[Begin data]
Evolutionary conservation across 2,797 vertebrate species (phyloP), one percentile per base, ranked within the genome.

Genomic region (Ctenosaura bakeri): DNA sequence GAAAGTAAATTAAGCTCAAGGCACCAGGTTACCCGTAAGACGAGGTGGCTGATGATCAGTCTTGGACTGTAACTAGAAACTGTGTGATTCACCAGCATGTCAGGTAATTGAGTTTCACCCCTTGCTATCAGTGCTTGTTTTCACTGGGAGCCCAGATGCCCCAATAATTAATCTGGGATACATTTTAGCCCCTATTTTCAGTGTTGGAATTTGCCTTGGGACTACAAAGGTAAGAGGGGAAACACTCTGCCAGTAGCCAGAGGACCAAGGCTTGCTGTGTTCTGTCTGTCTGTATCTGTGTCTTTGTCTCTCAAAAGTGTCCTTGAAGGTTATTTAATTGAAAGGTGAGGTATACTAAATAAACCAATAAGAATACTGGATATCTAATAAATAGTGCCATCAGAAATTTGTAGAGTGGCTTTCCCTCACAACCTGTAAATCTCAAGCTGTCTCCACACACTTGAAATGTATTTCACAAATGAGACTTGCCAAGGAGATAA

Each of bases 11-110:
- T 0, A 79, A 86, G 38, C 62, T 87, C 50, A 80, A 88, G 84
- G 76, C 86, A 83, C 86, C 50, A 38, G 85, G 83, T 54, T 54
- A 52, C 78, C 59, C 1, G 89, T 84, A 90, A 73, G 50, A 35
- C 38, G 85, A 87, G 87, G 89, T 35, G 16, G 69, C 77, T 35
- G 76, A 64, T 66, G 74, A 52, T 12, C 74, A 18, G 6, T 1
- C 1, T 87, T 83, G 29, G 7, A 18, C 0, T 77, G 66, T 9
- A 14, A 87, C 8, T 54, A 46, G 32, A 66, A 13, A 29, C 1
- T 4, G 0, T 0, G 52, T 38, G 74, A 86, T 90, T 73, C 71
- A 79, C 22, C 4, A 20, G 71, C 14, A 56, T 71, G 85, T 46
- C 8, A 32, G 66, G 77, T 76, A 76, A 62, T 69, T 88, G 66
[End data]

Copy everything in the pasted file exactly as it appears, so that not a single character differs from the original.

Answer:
Evolutionary conservation across 2,797 vertebrate species (phyloP), one percentile per base, ranked within the genome.

Genomic region (Ctenosaura bakeri): DNA sequence GAAAGTAAATTAAGCTCAAGGCACCAGGTTACCCGTAAGACGAGGTGGCTGATGATCAGTCTTGGACTGTAACTAGAAACTGTGTGATTCACCAGCATGTCAGGTAATTGAGTTTCACCCCTTGCTATCAGTGCTTGTTTTCACTGGGAGCCCAGATGCCCCAATAATTAATCTGGGATACATTTTAGCCCCTATTTTCAGTGTTGGAATTTGCCTTGGGACTACAAAGGTAAGAGGGGAAACACTCTGCCAGTAGCCAGAGGACCAAGGCTTGCTGTGTTCTGTCTGTCTGTATCTGTGTCTTTGTCTCTCAAAAGTGTCCTTGAAGGTTATTTAATTGAAAGGTGAGGTATACTAAATAAACCAATAAGAATACTGGATATCTAATAAATAGTGCCATCAGAAATTTGTAGAGTGGCTTTCCCTCACAACCTGTAAATCTCAAGCTGTCTCCACACACTTGAAATGTATTTCACAAATGAGACTTGCCAAGGAGATAA

Each of bases 11-110:
- T 0, A 79, A 86, G 38, C 62, T 87, C 50, A 80, A 88, G 84
- G 76, C 86, A 83, C 86, C 50, A 38, G 85, G 83, T 54, T 54
- A 52, C 78, C 59, C 1, G 89, T 84, A 90, A 73, G 50, A 35
- C 38, G 85, A 87, G 87, G 89, T 35, G 16, G 69, C 77, T 35
- G 76, A 64, T 66, G 74, A 52, T 12, C 74, A 18, G 6, T 1
- C 1, T 87, T 83, G 29, G 7, A 18, C 0, T 77, G 66, T 9
- A 14, A 87, C 8, T 54, A 46, G 32, A 66, A 13, A 29, C 1
- T 4, G 0, T 0, G 52, T 38, G 74, A 86, T 90, T 73, C 71
- A 79, C 22, C 4, A 20, G 71, C 14, A 56, T 71, G 85, T 46
- C 8, A 32, G 66, G 77, T 76, A 76, A 62, T 69, T 88, G 66